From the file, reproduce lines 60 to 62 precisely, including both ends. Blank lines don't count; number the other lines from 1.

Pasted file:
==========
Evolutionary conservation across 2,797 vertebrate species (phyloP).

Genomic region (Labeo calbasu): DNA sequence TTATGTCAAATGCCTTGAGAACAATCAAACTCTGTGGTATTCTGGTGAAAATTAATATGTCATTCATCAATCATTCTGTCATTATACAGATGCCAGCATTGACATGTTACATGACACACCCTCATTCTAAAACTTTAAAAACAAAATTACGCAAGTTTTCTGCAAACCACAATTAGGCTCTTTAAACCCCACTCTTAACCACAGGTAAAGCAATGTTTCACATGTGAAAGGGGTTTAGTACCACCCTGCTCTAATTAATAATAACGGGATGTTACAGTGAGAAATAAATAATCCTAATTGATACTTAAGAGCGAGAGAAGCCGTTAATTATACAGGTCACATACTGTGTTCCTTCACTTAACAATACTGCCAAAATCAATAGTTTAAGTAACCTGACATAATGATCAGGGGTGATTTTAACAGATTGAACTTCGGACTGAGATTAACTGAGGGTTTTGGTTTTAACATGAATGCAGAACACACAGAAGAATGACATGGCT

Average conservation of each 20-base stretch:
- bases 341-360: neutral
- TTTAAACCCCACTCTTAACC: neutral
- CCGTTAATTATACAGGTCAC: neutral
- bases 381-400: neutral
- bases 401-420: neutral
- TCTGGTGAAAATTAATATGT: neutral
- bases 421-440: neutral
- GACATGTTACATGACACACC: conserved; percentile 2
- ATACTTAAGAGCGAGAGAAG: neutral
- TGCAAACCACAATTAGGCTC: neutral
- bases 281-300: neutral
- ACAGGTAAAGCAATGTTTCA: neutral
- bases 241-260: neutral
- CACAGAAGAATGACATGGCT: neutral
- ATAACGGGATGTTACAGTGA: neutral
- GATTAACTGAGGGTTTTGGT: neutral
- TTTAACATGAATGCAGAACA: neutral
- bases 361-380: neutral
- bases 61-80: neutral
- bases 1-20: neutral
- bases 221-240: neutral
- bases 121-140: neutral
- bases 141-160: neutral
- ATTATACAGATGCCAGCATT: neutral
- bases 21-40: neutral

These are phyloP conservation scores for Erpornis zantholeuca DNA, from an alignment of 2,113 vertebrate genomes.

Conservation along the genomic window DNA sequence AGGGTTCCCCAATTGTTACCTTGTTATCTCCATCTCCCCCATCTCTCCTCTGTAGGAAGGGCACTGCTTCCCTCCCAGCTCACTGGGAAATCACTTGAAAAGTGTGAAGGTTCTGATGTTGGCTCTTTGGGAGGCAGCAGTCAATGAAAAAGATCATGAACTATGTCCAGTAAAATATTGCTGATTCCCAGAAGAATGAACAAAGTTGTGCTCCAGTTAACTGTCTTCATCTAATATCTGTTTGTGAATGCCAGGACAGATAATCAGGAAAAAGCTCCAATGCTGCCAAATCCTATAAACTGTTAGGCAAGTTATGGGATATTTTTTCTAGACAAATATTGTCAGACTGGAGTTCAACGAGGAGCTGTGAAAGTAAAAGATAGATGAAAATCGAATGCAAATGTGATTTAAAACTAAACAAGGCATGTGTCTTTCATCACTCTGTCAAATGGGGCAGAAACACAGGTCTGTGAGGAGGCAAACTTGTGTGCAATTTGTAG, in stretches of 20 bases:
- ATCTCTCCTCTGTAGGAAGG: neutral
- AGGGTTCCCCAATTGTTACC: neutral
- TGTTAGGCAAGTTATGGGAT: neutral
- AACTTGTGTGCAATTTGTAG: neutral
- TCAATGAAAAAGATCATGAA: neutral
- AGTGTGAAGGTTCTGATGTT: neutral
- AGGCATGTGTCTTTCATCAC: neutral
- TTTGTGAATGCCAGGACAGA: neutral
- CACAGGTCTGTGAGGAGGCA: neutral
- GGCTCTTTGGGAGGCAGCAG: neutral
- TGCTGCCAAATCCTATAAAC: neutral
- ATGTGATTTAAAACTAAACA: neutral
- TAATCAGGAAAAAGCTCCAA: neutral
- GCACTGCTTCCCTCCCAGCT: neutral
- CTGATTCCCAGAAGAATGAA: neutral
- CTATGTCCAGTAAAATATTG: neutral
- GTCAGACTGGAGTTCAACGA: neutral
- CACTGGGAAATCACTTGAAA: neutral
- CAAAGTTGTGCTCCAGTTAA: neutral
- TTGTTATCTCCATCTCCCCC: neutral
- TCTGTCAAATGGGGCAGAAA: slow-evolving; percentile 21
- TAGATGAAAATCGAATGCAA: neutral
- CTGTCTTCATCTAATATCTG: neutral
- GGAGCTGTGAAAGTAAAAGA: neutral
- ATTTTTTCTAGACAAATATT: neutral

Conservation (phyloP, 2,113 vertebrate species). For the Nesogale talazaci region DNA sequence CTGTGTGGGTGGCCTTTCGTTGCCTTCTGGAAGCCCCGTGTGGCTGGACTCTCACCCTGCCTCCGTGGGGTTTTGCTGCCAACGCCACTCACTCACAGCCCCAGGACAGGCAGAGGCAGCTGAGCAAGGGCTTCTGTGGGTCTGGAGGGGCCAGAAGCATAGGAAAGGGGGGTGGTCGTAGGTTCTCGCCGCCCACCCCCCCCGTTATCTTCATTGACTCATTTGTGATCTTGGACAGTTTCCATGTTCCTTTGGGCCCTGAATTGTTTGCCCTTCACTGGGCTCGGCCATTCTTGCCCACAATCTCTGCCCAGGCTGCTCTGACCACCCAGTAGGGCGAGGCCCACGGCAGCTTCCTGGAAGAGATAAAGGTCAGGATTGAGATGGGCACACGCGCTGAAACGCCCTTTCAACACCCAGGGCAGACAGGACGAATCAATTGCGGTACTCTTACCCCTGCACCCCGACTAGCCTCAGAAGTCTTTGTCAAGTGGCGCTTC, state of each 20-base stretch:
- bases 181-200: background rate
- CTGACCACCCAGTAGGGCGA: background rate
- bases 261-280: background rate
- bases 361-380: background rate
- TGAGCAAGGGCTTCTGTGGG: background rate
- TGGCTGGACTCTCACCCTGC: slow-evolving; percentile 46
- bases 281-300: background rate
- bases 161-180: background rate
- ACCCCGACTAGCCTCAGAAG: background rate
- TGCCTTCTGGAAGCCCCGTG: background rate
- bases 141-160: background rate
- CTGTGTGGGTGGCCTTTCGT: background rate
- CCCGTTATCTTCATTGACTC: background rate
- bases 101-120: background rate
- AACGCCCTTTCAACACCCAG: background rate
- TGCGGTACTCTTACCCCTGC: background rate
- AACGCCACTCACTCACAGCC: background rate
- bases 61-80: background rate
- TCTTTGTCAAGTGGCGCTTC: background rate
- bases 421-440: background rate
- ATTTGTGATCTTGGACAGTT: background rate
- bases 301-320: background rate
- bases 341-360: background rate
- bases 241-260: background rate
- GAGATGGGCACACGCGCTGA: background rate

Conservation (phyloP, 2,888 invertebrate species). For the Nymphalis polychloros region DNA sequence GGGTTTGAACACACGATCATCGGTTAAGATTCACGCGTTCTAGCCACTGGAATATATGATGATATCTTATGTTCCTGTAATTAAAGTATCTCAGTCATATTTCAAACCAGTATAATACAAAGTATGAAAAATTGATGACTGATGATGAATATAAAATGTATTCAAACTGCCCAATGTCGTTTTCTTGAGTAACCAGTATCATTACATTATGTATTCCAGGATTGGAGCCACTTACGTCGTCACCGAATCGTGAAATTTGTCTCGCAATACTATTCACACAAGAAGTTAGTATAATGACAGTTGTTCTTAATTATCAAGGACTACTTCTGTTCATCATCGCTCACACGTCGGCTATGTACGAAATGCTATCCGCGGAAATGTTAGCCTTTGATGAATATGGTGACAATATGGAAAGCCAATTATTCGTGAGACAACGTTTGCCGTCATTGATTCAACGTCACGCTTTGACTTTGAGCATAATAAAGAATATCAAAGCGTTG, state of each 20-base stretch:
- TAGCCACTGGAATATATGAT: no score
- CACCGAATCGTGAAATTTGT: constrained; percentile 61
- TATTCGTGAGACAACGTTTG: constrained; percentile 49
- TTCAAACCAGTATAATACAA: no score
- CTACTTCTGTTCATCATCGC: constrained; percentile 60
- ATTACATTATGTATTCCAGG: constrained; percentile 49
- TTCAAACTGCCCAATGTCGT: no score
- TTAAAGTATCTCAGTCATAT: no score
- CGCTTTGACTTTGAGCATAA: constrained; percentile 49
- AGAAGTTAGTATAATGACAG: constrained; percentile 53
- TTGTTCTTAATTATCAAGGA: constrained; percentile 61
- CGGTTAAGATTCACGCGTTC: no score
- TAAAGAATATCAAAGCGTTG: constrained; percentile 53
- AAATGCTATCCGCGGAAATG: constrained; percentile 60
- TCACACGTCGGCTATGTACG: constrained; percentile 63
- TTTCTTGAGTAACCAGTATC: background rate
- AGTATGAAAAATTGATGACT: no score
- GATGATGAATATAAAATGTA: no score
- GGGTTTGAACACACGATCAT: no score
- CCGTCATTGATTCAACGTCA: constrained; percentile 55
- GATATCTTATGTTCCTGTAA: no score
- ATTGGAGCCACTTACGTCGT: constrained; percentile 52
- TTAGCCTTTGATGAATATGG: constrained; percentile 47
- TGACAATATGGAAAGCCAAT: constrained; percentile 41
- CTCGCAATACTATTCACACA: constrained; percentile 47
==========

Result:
- bases 361-380: background rate
- TGAGCAAGGGCTTCTGTGGG: background rate
- TGGCTGGACTCTCACCCTGC: slow-evolving; percentile 46